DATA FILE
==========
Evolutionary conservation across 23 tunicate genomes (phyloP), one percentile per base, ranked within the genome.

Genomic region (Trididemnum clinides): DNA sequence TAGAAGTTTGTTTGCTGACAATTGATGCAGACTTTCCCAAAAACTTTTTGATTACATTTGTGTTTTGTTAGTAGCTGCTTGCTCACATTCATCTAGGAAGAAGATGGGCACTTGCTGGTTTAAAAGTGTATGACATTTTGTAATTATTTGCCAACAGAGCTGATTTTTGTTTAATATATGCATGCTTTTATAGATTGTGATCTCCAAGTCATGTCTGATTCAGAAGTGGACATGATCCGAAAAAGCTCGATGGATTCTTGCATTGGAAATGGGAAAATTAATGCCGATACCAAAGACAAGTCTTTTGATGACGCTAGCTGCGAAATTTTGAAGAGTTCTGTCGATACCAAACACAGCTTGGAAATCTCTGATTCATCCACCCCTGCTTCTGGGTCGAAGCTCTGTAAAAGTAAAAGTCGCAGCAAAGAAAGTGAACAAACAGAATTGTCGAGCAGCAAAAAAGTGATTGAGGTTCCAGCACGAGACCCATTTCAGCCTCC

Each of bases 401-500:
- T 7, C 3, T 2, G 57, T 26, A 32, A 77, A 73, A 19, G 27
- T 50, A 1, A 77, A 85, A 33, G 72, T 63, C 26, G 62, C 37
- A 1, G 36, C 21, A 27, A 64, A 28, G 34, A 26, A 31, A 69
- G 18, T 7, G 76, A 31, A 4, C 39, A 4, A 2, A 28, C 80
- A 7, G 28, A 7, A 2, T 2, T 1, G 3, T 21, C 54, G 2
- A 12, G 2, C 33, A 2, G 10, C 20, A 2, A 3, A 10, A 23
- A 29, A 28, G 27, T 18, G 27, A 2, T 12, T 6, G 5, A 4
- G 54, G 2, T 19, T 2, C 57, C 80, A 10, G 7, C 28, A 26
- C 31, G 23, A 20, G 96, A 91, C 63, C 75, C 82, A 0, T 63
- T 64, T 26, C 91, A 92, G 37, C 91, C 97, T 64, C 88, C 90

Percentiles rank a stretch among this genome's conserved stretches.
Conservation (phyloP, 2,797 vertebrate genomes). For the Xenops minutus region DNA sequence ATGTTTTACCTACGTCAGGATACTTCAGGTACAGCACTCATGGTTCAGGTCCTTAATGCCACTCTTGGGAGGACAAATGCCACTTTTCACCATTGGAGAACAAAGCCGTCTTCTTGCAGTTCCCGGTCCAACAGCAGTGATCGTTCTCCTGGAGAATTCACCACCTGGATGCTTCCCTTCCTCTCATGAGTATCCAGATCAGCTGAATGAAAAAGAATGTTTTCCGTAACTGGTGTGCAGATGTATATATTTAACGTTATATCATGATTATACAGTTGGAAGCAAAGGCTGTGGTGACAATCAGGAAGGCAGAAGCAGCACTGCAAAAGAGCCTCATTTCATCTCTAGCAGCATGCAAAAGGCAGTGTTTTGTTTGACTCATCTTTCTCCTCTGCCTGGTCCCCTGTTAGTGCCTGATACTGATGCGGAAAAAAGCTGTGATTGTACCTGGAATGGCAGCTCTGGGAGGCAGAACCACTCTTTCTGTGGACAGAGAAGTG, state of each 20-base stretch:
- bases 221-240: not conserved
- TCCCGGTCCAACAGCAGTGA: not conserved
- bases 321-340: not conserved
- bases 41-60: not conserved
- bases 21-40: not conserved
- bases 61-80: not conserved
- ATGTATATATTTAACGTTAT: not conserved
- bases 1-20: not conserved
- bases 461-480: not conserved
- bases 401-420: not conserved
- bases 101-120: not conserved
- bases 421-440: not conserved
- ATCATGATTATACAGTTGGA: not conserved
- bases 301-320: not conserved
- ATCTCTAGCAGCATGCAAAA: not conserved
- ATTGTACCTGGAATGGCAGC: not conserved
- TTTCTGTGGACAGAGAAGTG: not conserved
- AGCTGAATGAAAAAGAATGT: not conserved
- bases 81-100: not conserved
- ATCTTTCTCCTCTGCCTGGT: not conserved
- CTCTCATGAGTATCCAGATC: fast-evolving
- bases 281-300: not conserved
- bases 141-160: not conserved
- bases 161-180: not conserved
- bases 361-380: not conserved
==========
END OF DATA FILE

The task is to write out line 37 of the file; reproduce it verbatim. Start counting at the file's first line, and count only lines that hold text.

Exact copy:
- bases 281-300: not conserved